Self-deception is an interesting process. It’s the practice of telling or convincing yourself that something false is true, or that something true is false. It comes in many shapes and sizes. It happens when we put on clothes that used to fit fine, but now are uncomfortably tight. Our minds look for any possible reason for this other than weight gain. Certainly these pants shrunk in the wash! Another word for it might be “denial.” It’s the creation of a “reality distortion field” that fits the narrative we want rather than the truth that is.
The biggest challenge with self-deception is that it’s almost always done unconsciously. After all, who would be foolish enough to consciously and intentionally lie to yourself? Self-deceiving is a very bad habit. It’s a potential-diminishing, and often self-destructive process.
One of the most common forms of self-deception involves the use of our time. Far more often than we realize, we thoroughly convince ourselves that we are:
There are a variety of reasons for this internal fabrication of reality. For some, it’s an excuse for a lack of initiative, passion or engagement with their responsibilities. If I convince myself that I am already too busy with current life duties, then I can more easily dismiss new opportunities or responsibilities. It gives me a way out. I never have to grow, change or adjust my life. I create my comfort zone by telling myself that I am already “doing enough,” when in reality I may be doing far less than I’m capable of doing. Lazy people lie to themselves.
Another reason for mental manipulations about our available time and degree of productivity is that we falsely equate activity with effectiveness. Here’s a good, and honest reminder. Activity doesn’t mean you’re actually effective and productive. Busyness doesn’t automatically translate into meaningful progress.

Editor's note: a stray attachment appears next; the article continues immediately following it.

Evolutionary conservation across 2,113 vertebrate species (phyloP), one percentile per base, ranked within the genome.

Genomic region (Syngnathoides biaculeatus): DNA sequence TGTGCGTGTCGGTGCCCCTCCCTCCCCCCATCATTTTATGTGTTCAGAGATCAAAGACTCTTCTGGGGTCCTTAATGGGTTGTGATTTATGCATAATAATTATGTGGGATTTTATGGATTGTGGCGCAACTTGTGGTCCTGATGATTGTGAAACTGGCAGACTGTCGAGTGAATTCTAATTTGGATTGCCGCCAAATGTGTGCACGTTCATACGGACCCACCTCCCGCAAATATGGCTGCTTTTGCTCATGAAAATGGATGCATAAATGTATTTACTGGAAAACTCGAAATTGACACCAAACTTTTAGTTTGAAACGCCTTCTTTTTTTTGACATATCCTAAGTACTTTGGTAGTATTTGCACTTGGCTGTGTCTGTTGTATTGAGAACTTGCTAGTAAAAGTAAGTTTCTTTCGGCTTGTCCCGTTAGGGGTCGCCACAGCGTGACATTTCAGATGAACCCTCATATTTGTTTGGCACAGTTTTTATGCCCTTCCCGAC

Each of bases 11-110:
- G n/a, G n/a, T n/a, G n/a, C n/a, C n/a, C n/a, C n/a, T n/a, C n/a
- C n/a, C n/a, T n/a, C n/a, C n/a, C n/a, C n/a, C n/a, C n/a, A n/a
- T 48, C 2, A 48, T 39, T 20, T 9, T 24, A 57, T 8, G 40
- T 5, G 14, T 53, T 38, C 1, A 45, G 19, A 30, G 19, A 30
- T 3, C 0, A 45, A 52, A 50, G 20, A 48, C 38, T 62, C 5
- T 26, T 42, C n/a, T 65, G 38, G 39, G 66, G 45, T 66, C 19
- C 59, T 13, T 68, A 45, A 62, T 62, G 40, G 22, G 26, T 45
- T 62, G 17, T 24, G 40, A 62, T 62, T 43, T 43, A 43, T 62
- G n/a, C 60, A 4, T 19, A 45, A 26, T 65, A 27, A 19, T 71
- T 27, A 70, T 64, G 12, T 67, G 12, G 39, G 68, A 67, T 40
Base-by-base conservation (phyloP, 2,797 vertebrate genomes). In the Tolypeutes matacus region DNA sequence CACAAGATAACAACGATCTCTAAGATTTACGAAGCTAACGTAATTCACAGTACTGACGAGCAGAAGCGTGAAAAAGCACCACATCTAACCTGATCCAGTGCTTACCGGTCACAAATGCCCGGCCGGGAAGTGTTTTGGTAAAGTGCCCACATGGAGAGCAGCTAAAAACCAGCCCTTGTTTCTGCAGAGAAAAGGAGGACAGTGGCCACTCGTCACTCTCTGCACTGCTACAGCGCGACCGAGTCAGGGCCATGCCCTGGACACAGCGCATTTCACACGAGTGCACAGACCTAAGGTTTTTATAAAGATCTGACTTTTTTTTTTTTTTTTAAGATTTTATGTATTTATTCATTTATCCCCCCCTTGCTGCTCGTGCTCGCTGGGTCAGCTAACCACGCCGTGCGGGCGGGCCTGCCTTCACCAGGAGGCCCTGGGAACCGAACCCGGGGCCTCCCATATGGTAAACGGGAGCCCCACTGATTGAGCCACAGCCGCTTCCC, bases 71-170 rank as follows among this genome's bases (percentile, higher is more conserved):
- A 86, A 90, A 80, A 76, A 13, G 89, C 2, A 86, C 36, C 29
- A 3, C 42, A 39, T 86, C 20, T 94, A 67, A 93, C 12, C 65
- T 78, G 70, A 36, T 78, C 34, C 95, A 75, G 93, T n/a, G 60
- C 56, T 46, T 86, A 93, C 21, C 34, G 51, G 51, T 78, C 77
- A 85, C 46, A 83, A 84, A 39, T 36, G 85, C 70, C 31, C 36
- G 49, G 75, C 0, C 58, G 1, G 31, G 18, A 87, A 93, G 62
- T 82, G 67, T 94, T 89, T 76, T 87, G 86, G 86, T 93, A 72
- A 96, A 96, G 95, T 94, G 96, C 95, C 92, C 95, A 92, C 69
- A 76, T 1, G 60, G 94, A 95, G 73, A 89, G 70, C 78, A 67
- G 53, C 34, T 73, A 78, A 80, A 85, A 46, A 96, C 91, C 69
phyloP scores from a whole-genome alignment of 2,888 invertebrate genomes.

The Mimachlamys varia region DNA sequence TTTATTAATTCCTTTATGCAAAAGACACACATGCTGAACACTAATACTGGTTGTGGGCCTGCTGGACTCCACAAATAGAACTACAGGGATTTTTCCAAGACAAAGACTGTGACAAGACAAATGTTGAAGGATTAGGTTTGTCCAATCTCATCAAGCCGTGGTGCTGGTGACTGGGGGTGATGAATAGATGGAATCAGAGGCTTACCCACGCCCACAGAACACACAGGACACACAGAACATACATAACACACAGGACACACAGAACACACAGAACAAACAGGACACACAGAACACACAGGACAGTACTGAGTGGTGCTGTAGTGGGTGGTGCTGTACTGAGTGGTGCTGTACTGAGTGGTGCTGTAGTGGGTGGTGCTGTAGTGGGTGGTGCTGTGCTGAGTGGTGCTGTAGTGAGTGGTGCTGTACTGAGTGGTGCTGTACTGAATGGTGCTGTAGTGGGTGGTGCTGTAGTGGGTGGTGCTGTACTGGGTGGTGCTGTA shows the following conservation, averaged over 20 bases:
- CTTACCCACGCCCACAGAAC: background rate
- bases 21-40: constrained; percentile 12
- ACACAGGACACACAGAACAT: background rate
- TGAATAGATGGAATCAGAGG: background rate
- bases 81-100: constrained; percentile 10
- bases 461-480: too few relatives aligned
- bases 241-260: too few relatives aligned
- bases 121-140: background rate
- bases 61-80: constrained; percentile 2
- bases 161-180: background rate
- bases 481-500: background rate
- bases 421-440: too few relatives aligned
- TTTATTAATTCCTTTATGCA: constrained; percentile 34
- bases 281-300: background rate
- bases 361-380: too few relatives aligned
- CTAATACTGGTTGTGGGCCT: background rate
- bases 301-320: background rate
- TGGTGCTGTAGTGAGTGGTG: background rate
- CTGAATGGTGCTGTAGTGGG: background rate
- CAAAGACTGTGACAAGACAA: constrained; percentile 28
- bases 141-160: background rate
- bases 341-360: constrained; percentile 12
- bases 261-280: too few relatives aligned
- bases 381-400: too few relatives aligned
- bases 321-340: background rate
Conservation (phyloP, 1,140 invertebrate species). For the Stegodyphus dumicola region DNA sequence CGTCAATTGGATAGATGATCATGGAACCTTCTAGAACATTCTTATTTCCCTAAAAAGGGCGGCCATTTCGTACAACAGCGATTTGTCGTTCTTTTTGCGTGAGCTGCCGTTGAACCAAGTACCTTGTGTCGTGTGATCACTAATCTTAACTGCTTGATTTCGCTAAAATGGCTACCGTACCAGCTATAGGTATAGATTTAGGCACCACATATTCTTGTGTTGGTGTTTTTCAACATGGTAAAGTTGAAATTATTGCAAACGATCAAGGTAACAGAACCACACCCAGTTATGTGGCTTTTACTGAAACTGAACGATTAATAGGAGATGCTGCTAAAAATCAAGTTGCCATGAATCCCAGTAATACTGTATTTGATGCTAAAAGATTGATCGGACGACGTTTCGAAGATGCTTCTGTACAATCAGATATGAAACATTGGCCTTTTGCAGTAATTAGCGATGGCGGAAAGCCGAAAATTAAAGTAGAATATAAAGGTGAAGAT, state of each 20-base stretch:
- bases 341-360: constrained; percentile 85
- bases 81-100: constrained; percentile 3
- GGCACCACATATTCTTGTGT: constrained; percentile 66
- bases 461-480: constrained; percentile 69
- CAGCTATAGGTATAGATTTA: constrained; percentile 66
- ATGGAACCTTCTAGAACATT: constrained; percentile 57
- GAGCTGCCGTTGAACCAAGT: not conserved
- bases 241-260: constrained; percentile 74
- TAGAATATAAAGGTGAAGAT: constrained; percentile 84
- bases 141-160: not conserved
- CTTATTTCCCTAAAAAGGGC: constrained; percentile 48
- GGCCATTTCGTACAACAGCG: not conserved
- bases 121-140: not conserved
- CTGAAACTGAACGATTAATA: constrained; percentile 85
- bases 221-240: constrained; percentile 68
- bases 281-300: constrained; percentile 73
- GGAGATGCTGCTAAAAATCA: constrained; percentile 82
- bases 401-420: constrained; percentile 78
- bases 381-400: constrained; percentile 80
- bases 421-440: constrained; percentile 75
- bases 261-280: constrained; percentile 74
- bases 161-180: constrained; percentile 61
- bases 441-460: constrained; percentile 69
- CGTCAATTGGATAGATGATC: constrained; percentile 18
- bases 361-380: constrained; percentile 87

In businesses and organizations there’s a “law” that describes the tendency of people to confuse activity with productivity. It’s call “Parkinson’s Law.”
This “law” was made popular by Cyril Parkinson, a historian and author from Great Britain. He observed that a person’s work generally expands to fill the time that is available for its completion.
Simply stated, if you’re assigned a task that can reasonably and effectively be done in a day, but you’re given two days to complete it, it’s likely that you’ll fill both days with some form of activity, even if it’s meaningless in getting the job done. Because more time is allotted, you create movement and busyness that is totally unnecessary for positive productivity.
This is why honest and regular evaluations of time are desperately needed. We so easily deceive ourselves and embrace the perspective that we’re busier than we actually are, and that all our activity means that we’re being productive.
Remember, the goal of life, and one of the main ways God will ultimately evaluate your life by isn’t the impressive amount of your activity. He’ll measure the level of your productivity. Fruitfulness is what He wants, and what we need. This requires the faithful, honest and wise use of your time.
Don’t be deceive by activity. Go for productivity!